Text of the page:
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glassy carbon

Vitreous Carbon



Vitreous or glassy carbon is a form of pure carbon produced by the thermal decomposition of a three-dimensionally crosslinked polymer. It has a high flexural strength. The zero open porosity gives a low permeability to gases.

Glassy carbon has excellent resistance to a wide range of aggressive chemical enviroments and can, therefore, be used as an alternative material to precious metals for laboratory equipment and, for example, for electrodes in polarography.

Glassy or Glassy carbon or vitreous carbon is a non - graphitizing or non - graphitizable carbon which combines glassy and ceramic properties with those of graphite. Unlike graphite, glassy carbon has a fullerene - related microstructure. This leads to a great variety of unique materials properties.



Electrical resistivity ρel

4.5E-5 Ω·m at 30 °C


Density ρ

1.42 g/cm³ at 20 °C

Permeability coefficient cperm

1E-9 cm²/s at 20 °C

Porosity Vvoid

0 %

open porosity


Compressive strength Rmc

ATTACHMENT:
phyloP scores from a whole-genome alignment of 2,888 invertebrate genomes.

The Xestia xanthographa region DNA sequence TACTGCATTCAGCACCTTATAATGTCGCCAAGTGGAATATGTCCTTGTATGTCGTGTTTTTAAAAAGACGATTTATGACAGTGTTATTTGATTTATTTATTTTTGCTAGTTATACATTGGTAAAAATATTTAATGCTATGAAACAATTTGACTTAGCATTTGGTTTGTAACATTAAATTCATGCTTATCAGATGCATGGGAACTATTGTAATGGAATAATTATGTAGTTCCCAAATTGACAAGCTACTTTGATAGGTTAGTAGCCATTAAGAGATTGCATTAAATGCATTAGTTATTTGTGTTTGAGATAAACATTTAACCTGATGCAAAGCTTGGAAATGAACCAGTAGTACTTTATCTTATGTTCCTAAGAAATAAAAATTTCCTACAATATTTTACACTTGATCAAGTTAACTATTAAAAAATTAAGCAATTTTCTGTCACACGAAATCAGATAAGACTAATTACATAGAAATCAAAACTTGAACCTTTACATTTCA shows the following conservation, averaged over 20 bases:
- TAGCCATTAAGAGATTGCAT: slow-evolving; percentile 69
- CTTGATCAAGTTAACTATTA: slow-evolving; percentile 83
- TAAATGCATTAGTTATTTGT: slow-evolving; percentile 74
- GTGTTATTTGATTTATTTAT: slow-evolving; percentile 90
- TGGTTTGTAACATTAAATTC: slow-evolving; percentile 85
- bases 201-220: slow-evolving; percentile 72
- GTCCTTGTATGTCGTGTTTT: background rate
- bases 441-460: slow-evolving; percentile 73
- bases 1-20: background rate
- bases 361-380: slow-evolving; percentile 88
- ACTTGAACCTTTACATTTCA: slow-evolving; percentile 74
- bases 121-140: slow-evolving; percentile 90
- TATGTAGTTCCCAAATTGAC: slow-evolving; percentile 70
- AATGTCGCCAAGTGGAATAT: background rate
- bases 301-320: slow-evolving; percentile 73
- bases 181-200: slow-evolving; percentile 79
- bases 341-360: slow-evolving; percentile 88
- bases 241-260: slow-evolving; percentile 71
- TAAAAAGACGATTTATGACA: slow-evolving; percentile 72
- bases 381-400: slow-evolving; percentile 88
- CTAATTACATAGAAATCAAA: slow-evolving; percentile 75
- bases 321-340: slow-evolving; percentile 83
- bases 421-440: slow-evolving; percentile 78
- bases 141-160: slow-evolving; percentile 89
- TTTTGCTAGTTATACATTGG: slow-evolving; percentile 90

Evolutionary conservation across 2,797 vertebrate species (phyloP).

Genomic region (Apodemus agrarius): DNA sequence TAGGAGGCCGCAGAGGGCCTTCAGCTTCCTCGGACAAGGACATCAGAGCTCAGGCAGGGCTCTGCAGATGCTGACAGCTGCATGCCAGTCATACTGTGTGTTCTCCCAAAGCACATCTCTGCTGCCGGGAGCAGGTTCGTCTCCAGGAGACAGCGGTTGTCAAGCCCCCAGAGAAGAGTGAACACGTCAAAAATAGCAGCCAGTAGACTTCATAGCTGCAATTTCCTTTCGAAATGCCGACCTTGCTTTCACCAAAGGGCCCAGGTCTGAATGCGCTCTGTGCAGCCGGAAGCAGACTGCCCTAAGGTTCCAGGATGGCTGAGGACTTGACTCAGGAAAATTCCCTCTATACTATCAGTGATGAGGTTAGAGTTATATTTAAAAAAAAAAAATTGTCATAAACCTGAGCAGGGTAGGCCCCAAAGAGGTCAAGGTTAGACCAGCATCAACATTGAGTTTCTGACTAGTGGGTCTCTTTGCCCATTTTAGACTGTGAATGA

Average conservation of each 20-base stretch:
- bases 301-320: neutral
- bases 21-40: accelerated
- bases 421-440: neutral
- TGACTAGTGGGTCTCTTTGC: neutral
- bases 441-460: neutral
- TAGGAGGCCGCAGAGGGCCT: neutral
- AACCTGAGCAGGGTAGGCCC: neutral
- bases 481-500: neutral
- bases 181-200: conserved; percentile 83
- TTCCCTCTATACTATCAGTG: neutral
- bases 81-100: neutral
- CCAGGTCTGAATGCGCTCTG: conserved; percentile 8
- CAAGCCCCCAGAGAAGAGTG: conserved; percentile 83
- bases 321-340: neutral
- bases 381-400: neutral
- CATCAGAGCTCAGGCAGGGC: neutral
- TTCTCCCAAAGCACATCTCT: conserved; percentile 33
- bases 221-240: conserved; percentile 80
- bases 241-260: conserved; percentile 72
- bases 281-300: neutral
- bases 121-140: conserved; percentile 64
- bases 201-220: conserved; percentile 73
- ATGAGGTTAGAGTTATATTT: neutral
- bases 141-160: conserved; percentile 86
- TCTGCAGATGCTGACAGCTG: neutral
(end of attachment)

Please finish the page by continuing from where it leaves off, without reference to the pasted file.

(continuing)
480 MPa at 20 °C

Elastic modulus E

35 GPa at 20 °C

Hardness, Vickers HV

230 [-] at 20 °C


Coefficient of thermal expansion α

2.6E-6 1/K at 20 °C

Max service temperature, inert Tmax,inert

3000 °C

Thermal conductivity λ

6.3 W/(m·K) at 30 °C

Technological properties

Application areas

Microscopy and Microanalysis, Metallurgical, Laboratory Research, Vacuum Evaporation, Semiconductor & Electronics, Nuclear, Aerospace


The key features are: High purity, resistance in inert gas or vacuum up to 3000°C and in air up to 600°C, corrosion resistance, impermeability to gas and liquids, no open porosity, high hardness and strength, low density, extreme resistance to thermal shock, good electrical conductivity, no wetting by many saline, metallic and ceramic melts, physical and chemical properties are isotropic

This material data has been provided by Goodfellow.

All metrics apply to room temperature unless otherwise stated. SI units used unless otherwise stated.
Equivalent standards are similar to one or more standards provided by the supplier. Some equivalent standards may be stricter whereas others may be outside the bounds of the original standard.